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Yesterday, I drove home from work through a powerful storm. It was late and I was so thoroughly exhausted that I somehow managed to pull into the driveway without even noticing that the tree had fallen into another huge oak tree, whose top sheared off and took down the fence with it, and fell into the road, blocking traffic coming from the other direction. When I came through the door, the kids came running up from the basement, where they had been cowering in fear.

“Thank goodness you’re home!!! Did you see the tree?!” my daughter asked breathlessly.

“Tree? What tree?”

YOU DIDN’T NOTICE THE TREE?!

She had to drag me to the window to point out the obvious.

Sunday

We sang in the choir all together for the last time. During the service there was a big, mushy send-off for the graduating seniors, including my son, who is heading to college in New York this fall. I was reduced to a quivering mass of exposed nerves, tears, and snot right up front and center in the choir loft. I’m sure I stuck out like a gaudy orange flower, and not in a cute way either.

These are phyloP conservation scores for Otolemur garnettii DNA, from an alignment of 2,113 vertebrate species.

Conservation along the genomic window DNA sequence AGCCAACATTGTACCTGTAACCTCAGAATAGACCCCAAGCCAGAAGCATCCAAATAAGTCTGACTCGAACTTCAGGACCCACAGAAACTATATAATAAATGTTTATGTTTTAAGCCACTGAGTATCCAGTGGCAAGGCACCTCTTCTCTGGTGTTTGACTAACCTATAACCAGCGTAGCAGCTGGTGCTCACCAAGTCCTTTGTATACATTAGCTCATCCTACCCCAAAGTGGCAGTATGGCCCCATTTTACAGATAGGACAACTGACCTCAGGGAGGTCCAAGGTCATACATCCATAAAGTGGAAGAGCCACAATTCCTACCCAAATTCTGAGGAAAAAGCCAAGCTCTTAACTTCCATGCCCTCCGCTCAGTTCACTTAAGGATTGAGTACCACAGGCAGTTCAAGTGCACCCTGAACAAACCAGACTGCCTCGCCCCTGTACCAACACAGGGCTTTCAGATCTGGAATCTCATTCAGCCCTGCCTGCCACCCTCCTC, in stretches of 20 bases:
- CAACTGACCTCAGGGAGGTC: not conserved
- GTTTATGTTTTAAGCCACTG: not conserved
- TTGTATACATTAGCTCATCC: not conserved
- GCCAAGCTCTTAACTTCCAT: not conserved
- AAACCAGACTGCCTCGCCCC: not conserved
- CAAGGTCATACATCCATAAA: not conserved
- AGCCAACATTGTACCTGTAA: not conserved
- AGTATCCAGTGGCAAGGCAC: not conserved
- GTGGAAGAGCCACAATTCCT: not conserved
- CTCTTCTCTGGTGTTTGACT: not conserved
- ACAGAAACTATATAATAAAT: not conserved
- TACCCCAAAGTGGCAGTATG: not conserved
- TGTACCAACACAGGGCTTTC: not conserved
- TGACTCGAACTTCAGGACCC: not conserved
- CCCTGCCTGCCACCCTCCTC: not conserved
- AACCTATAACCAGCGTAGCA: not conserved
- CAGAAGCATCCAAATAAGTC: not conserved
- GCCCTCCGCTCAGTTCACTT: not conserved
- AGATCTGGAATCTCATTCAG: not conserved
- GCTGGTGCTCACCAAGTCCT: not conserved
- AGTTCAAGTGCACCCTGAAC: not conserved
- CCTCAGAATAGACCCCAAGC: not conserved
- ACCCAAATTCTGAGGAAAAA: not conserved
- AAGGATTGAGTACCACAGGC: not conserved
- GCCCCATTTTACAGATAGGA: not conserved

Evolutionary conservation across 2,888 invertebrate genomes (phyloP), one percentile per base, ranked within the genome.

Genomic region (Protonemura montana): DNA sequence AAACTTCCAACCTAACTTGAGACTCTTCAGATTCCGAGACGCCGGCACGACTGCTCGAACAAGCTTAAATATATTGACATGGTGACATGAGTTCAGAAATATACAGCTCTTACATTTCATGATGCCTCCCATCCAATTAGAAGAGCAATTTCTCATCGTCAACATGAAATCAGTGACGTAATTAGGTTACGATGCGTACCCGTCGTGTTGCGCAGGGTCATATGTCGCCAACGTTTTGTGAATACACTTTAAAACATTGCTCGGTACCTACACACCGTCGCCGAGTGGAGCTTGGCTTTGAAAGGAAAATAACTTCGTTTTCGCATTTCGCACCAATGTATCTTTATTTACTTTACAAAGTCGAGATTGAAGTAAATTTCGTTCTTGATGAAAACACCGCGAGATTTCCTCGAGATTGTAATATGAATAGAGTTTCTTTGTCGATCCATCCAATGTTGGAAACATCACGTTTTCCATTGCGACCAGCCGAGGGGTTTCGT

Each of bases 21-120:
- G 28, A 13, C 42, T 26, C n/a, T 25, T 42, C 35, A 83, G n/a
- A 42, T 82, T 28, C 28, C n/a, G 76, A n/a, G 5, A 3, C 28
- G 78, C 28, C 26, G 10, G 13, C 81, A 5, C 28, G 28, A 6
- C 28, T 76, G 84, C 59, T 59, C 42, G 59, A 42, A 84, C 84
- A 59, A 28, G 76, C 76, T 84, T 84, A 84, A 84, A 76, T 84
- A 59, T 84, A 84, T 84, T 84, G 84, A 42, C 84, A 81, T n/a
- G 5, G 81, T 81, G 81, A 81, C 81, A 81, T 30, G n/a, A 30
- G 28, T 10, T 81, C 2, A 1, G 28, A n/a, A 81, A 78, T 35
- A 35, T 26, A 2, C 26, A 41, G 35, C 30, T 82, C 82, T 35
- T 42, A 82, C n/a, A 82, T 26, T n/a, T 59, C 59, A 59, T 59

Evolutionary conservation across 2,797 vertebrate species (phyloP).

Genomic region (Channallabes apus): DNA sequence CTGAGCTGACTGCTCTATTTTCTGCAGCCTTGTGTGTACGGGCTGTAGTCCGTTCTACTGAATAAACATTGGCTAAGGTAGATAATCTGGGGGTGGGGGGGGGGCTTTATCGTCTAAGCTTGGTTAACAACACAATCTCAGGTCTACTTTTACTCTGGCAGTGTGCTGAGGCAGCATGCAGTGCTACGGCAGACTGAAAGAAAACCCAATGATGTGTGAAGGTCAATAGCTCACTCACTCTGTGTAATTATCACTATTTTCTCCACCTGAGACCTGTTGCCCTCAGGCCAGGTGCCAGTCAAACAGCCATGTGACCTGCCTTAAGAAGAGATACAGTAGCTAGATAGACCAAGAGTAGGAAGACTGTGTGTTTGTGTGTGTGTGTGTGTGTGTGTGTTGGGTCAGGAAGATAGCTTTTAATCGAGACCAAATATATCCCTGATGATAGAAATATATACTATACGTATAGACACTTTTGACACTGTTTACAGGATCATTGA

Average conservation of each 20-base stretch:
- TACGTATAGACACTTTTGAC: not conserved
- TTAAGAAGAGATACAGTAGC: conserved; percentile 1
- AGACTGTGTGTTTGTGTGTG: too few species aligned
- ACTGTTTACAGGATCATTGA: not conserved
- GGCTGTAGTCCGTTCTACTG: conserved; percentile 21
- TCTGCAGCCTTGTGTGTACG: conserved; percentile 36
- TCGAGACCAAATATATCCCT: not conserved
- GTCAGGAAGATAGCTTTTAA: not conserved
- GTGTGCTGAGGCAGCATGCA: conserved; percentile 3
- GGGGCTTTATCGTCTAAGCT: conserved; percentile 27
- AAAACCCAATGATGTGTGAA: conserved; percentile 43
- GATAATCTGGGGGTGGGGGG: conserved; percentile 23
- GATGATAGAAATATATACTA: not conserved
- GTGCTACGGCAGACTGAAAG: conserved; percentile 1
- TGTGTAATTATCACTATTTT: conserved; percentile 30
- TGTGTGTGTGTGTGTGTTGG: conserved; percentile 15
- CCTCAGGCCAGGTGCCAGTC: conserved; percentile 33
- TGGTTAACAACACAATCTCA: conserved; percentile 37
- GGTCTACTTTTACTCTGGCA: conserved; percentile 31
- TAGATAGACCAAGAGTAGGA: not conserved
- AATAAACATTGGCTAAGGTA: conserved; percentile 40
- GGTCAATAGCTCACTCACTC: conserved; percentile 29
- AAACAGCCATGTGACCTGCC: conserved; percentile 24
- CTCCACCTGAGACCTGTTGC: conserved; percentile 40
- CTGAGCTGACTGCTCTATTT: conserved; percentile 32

But…we’re still standing.

Weekend Snapshots 58: Easter Fools Editions

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Friday

We celebrated the start of the kids’ spring break at Maru, the new Korean restaurant on Charlottesville’s Downtown Mall.

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There are some interesting twists on the menu, like kimchi arancini.img_3497

And there are straight classics, like dolsot bibimbap.

The kids loved their bossam, (lettuce wraps).

Saturday

Virginia Bluebells always remind me of this scene in Sleeping Beauty, when the fairy godmothers try to outspell each other to make her dress blue, no pink, no blue!

When my mother-in-law’s primulas start blooming, I know it really is spring at last. 

I took the kids to see Fun Home at LiveArts. The themes and language were far more adult than I was expecting, but the musical was deeply moving and beautifully performed.

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Sunday